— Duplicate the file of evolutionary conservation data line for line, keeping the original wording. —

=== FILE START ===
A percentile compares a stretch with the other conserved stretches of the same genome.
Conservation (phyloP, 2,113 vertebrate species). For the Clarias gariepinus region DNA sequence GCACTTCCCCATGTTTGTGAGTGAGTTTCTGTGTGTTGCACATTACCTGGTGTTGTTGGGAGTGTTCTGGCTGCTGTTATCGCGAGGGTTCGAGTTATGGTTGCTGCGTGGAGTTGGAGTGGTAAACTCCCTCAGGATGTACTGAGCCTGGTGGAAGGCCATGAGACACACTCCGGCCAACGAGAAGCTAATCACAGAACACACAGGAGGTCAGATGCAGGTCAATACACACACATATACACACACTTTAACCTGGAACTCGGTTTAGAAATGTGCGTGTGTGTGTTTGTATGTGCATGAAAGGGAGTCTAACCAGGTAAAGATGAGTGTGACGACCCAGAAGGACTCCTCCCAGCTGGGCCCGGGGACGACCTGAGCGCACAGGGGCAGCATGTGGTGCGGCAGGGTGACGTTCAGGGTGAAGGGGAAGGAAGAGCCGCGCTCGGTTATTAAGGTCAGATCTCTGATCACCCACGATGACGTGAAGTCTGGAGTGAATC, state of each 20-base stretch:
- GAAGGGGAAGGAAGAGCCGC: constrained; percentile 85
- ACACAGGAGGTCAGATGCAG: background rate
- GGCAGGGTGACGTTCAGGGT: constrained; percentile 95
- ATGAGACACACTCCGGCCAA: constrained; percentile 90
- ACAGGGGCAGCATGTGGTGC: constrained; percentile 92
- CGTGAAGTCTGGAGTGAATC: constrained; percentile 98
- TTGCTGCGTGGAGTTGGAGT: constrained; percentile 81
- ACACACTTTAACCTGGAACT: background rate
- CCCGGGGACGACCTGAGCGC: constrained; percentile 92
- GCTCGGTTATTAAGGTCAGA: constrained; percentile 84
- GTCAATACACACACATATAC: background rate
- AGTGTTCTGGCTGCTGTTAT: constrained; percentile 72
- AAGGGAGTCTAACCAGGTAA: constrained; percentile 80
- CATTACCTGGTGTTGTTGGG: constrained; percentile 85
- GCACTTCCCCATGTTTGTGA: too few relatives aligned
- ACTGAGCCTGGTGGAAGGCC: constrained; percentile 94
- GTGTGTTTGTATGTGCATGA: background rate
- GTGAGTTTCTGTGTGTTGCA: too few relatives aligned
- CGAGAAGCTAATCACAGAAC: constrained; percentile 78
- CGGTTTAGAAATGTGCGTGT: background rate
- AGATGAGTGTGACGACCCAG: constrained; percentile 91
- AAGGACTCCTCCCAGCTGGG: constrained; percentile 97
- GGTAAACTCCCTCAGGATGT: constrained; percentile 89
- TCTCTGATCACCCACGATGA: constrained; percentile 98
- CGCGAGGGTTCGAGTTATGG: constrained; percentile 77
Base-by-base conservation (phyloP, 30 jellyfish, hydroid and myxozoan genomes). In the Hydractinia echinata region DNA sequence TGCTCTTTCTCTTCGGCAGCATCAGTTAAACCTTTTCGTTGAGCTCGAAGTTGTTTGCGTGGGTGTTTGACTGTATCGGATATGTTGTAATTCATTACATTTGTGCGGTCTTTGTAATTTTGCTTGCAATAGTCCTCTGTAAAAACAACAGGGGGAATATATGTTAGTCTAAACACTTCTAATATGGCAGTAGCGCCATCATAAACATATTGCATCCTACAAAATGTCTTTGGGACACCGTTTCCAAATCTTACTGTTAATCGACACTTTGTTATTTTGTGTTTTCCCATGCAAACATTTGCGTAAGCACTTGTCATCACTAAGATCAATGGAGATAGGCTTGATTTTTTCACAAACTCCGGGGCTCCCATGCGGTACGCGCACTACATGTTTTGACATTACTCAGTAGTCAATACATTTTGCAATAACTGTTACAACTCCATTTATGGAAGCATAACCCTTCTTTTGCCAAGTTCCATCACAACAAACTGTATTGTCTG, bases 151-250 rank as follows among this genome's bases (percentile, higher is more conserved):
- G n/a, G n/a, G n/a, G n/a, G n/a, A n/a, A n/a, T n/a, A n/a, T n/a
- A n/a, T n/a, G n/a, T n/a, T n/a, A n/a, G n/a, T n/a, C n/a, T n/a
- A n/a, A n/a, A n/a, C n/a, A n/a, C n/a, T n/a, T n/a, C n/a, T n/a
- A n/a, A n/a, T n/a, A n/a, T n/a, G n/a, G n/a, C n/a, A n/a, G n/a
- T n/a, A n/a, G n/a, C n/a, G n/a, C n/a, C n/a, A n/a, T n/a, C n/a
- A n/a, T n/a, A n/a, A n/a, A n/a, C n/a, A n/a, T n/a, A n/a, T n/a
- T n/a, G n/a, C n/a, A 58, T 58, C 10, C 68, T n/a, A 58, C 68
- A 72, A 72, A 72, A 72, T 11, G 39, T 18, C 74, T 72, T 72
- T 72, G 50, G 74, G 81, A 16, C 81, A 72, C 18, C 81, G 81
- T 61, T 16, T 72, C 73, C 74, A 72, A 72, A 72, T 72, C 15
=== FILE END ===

A percentile compares a stretch with the other conserved stretches of the same genome.
Conservation (phyloP, 2,113 vertebrate species). For the Clarias gariepinus region DNA sequence GCACTTCCCCATGTTTGTGAGTGAGTTTCTGTGTGTTGCACATTACCTGGTGTTGTTGGGAGTGTTCTGGCTGCTGTTATCGCGAGGGTTCGAGTTATGGTTGCTGCGTGGAGTTGGAGTGGTAAACTCCCTCAGGATGTACTGAGCCTGGTGGAAGGCCATGAGACACACTCCGGCCAACGAGAAGCTAATCACAGAACACACAGGAGGTCAGATGCAGGTCAATACACACACATATACACACACTTTAACCTGGAACTCGGTTTAGAAATGTGCGTGTGTGTGTTTGTATGTGCATGAAAGGGAGTCTAACCAGGTAAAGATGAGTGTGACGACCCAGAAGGACTCCTCCCAGCTGGGCCCGGGGACGACCTGAGCGCACAGGGGCAGCATGTGGTGCGGCAGGGTGACGTTCAGGGTGAAGGGGAAGGAAGAGCCGCGCTCGGTTATTAAGGTCAGATCTCTGATCACCCACGATGACGTGAAGTCTGGAGTGAATC, state of each 20-base stretch:
- GAAGGGGAAGGAAGAGCCGC: constrained; percentile 85
- ACACAGGAGGTCAGATGCAG: background rate
- GGCAGGGTGACGTTCAGGGT: constrained; percentile 95
- ATGAGACACACTCCGGCCAA: constrained; percentile 90
- ACAGGGGCAGCATGTGGTGC: constrained; percentile 92
- CGTGAAGTCTGGAGTGAATC: constrained; percentile 98
- TTGCTGCGTGGAGTTGGAGT: constrained; percentile 81
- ACACACTTTAACCTGGAACT: background rate
- CCCGGGGACGACCTGAGCGC: constrained; percentile 92
- GCTCGGTTATTAAGGTCAGA: constrained; percentile 84
- GTCAATACACACACATATAC: background rate
- AGTGTTCTGGCTGCTGTTAT: constrained; percentile 72
- AAGGGAGTCTAACCAGGTAA: constrained; percentile 80
- CATTACCTGGTGTTGTTGGG: constrained; percentile 85
- GCACTTCCCCATGTTTGTGA: too few relatives aligned
- ACTGAGCCTGGTGGAAGGCC: constrained; percentile 94
- GTGTGTTTGTATGTGCATGA: background rate
- GTGAGTTTCTGTGTGTTGCA: too few relatives aligned
- CGAGAAGCTAATCACAGAAC: constrained; percentile 78
- CGGTTTAGAAATGTGCGTGT: background rate
- AGATGAGTGTGACGACCCAG: constrained; percentile 91
- AAGGACTCCTCCCAGCTGGG: constrained; percentile 97
- GGTAAACTCCCTCAGGATGT: constrained; percentile 89
- TCTCTGATCACCCACGATGA: constrained; percentile 98
- CGCGAGGGTTCGAGTTATGG: constrained; percentile 77
Base-by-base conservation (phyloP, 30 jellyfish, hydroid and myxozoan genomes). In the Hydractinia echinata region DNA sequence TGCTCTTTCTCTTCGGCAGCATCAGTTAAACCTTTTCGTTGAGCTCGAAGTTGTTTGCGTGGGTGTTTGACTGTATCGGATATGTTGTAATTCATTACATTTGTGCGGTCTTTGTAATTTTGCTTGCAATAGTCCTCTGTAAAAACAACAGGGGGAATATATGTTAGTCTAAACACTTCTAATATGGCAGTAGCGCCATCATAAACATATTGCATCCTACAAAATGTCTTTGGGACACCGTTTCCAAATCTTACTGTTAATCGACACTTTGTTATTTTGTGTTTTCCCATGCAAACATTTGCGTAAGCACTTGTCATCACTAAGATCAATGGAGATAGGCTTGATTTTTTCACAAACTCCGGGGCTCCCATGCGGTACGCGCACTACATGTTTTGACATTACTCAGTAGTCAATACATTTTGCAATAACTGTTACAACTCCATTTATGGAAGCATAACCCTTCTTTTGCCAAGTTCCATCACAACAAACTGTATTGTCTG, bases 151-250 rank as follows among this genome's bases (percentile, higher is more conserved):
- G n/a, G n/a, G n/a, G n/a, G n/a, A n/a, A n/a, T n/a, A n/a, T n/a
- A n/a, T n/a, G n/a, T n/a, T n/a, A n/a, G n/a, T n/a, C n/a, T n/a
- A n/a, A n/a, A n/a, C n/a, A n/a, C n/a, T n/a, T n/a, C n/a, T n/a
- A n/a, A n/a, T n/a, A n/a, T n/a, G n/a, G n/a, C n/a, A n/a, G n/a
- T n/a, A n/a, G n/a, C n/a, G n/a, C n/a, C n/a, A n/a, T n/a, C n/a
- A n/a, T n/a, A n/a, A n/a, A n/a, C n/a, A n/a, T n/a, A n/a, T n/a
- T n/a, G n/a, C n/a, A 58, T 58, C 10, C 68, T n/a, A 58, C 68
- A 72, A 72, A 72, A 72, T 11, G 39, T 18, C 74, T 72, T 72
- T 72, G 50, G 74, G 81, A 16, C 81, A 72, C 18, C 81, G 81
- T 61, T 16, T 72, C 73, C 74, A 72, A 72, A 72, T 72, C 15